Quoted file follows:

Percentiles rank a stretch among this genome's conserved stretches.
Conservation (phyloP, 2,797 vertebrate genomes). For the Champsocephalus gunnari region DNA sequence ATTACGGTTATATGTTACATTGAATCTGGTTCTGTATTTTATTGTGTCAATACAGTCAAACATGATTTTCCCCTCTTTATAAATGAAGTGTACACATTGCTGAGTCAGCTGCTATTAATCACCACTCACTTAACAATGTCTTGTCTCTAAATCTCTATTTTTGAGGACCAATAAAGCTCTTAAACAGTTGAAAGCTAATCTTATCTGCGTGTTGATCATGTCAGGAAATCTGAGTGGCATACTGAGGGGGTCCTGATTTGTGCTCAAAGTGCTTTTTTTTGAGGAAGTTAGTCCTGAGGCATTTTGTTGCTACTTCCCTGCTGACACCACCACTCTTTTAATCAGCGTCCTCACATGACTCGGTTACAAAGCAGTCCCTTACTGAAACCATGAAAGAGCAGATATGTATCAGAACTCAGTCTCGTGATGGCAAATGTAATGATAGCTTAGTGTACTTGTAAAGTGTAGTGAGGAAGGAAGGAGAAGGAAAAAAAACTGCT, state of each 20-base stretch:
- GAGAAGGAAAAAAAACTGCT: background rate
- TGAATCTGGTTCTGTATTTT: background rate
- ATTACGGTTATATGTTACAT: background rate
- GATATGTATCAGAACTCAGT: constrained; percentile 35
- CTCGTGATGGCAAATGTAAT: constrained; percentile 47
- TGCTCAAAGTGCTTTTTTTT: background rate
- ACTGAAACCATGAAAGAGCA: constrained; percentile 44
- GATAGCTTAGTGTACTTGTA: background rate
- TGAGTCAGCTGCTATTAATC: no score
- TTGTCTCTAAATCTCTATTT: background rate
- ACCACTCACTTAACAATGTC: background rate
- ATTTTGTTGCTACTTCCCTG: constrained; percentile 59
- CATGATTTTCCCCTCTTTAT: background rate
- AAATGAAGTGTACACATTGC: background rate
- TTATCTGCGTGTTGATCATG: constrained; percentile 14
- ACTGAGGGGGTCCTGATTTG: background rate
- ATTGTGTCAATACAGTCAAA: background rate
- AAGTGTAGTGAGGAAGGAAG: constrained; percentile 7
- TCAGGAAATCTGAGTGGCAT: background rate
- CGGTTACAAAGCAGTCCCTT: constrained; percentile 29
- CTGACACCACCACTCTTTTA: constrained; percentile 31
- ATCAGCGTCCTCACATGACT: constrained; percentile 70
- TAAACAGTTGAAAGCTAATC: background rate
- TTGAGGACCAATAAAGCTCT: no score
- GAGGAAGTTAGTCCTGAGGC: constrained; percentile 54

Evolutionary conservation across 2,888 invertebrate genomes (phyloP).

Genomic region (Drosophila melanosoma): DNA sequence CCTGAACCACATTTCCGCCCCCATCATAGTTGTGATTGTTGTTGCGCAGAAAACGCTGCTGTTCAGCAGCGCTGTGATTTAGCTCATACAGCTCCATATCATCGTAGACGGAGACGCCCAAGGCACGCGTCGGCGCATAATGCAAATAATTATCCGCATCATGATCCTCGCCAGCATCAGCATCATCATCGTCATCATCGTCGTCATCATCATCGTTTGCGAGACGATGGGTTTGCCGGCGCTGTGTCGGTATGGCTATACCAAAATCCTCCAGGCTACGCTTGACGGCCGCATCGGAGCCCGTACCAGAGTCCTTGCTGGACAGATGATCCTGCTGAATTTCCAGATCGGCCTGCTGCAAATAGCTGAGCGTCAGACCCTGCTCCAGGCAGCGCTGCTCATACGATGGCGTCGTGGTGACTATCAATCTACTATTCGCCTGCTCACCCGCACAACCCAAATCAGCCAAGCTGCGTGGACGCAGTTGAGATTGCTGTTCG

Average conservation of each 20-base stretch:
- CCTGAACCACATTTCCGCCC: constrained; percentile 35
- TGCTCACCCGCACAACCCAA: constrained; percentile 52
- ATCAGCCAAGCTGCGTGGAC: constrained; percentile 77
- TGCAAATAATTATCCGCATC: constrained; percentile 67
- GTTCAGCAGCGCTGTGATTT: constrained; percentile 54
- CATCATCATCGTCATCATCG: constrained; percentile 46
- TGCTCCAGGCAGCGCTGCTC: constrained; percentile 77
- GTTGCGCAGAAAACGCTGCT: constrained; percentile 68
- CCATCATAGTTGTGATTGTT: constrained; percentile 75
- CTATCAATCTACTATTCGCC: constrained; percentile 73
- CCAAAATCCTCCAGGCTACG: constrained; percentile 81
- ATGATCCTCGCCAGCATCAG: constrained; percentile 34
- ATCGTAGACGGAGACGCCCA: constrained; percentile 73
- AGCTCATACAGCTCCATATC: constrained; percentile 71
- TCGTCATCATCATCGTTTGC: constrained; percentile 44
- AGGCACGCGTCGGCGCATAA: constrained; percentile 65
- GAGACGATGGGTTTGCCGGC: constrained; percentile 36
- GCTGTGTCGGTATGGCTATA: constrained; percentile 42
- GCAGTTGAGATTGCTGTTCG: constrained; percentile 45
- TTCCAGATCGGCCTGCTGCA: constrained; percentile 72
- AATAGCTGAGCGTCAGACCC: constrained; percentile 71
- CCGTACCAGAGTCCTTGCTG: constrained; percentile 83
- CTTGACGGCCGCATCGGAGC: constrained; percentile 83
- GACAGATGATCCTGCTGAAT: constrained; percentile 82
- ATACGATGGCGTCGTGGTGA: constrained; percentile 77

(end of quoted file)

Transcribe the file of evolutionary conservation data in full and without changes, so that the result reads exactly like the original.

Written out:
Percentiles rank a stretch among this genome's conserved stretches.
Conservation (phyloP, 2,797 vertebrate genomes). For the Champsocephalus gunnari region DNA sequence ATTACGGTTATATGTTACATTGAATCTGGTTCTGTATTTTATTGTGTCAATACAGTCAAACATGATTTTCCCCTCTTTATAAATGAAGTGTACACATTGCTGAGTCAGCTGCTATTAATCACCACTCACTTAACAATGTCTTGTCTCTAAATCTCTATTTTTGAGGACCAATAAAGCTCTTAAACAGTTGAAAGCTAATCTTATCTGCGTGTTGATCATGTCAGGAAATCTGAGTGGCATACTGAGGGGGTCCTGATTTGTGCTCAAAGTGCTTTTTTTTGAGGAAGTTAGTCCTGAGGCATTTTGTTGCTACTTCCCTGCTGACACCACCACTCTTTTAATCAGCGTCCTCACATGACTCGGTTACAAAGCAGTCCCTTACTGAAACCATGAAAGAGCAGATATGTATCAGAACTCAGTCTCGTGATGGCAAATGTAATGATAGCTTAGTGTACTTGTAAAGTGTAGTGAGGAAGGAAGGAGAAGGAAAAAAAACTGCT, state of each 20-base stretch:
- GAGAAGGAAAAAAAACTGCT: background rate
- TGAATCTGGTTCTGTATTTT: background rate
- ATTACGGTTATATGTTACAT: background rate
- GATATGTATCAGAACTCAGT: constrained; percentile 35
- CTCGTGATGGCAAATGTAAT: constrained; percentile 47
- TGCTCAAAGTGCTTTTTTTT: background rate
- ACTGAAACCATGAAAGAGCA: constrained; percentile 44
- GATAGCTTAGTGTACTTGTA: background rate
- TGAGTCAGCTGCTATTAATC: no score
- TTGTCTCTAAATCTCTATTT: background rate
- ACCACTCACTTAACAATGTC: background rate
- ATTTTGTTGCTACTTCCCTG: constrained; percentile 59
- CATGATTTTCCCCTCTTTAT: background rate
- AAATGAAGTGTACACATTGC: background rate
- TTATCTGCGTGTTGATCATG: constrained; percentile 14
- ACTGAGGGGGTCCTGATTTG: background rate
- ATTGTGTCAATACAGTCAAA: background rate
- AAGTGTAGTGAGGAAGGAAG: constrained; percentile 7
- TCAGGAAATCTGAGTGGCAT: background rate
- CGGTTACAAAGCAGTCCCTT: constrained; percentile 29
- CTGACACCACCACTCTTTTA: constrained; percentile 31
- ATCAGCGTCCTCACATGACT: constrained; percentile 70
- TAAACAGTTGAAAGCTAATC: background rate
- TTGAGGACCAATAAAGCTCT: no score
- GAGGAAGTTAGTCCTGAGGC: constrained; percentile 54

Evolutionary conservation across 2,888 invertebrate genomes (phyloP).

Genomic region (Drosophila melanosoma): DNA sequence CCTGAACCACATTTCCGCCCCCATCATAGTTGTGATTGTTGTTGCGCAGAAAACGCTGCTGTTCAGCAGCGCTGTGATTTAGCTCATACAGCTCCATATCATCGTAGACGGAGACGCCCAAGGCACGCGTCGGCGCATAATGCAAATAATTATCCGCATCATGATCCTCGCCAGCATCAGCATCATCATCGTCATCATCGTCGTCATCATCATCGTTTGCGAGACGATGGGTTTGCCGGCGCTGTGTCGGTATGGCTATACCAAAATCCTCCAGGCTACGCTTGACGGCCGCATCGGAGCCCGTACCAGAGTCCTTGCTGGACAGATGATCCTGCTGAATTTCCAGATCGGCCTGCTGCAAATAGCTGAGCGTCAGACCCTGCTCCAGGCAGCGCTGCTCATACGATGGCGTCGTGGTGACTATCAATCTACTATTCGCCTGCTCACCCGCACAACCCAAATCAGCCAAGCTGCGTGGACGCAGTTGAGATTGCTGTTCG

Average conservation of each 20-base stretch:
- CCTGAACCACATTTCCGCCC: constrained; percentile 35
- TGCTCACCCGCACAACCCAA: constrained; percentile 52
- ATCAGCCAAGCTGCGTGGAC: constrained; percentile 77
- TGCAAATAATTATCCGCATC: constrained; percentile 67
- GTTCAGCAGCGCTGTGATTT: constrained; percentile 54
- CATCATCATCGTCATCATCG: constrained; percentile 46
- TGCTCCAGGCAGCGCTGCTC: constrained; percentile 77
- GTTGCGCAGAAAACGCTGCT: constrained; percentile 68
- CCATCATAGTTGTGATTGTT: constrained; percentile 75
- CTATCAATCTACTATTCGCC: constrained; percentile 73
- CCAAAATCCTCCAGGCTACG: constrained; percentile 81
- ATGATCCTCGCCAGCATCAG: constrained; percentile 34
- ATCGTAGACGGAGACGCCCA: constrained; percentile 73
- AGCTCATACAGCTCCATATC: constrained; percentile 71
- TCGTCATCATCATCGTTTGC: constrained; percentile 44
- AGGCACGCGTCGGCGCATAA: constrained; percentile 65
- GAGACGATGGGTTTGCCGGC: constrained; percentile 36
- GCTGTGTCGGTATGGCTATA: constrained; percentile 42
- GCAGTTGAGATTGCTGTTCG: constrained; percentile 45
- TTCCAGATCGGCCTGCTGCA: constrained; percentile 72
- AATAGCTGAGCGTCAGACCC: constrained; percentile 71
- CCGTACCAGAGTCCTTGCTG: constrained; percentile 83
- CTTGACGGCCGCATCGGAGC: constrained; percentile 83
- GACAGATGATCCTGCTGAAT: constrained; percentile 82
- ATACGATGGCGTCGTGGTGA: constrained; percentile 77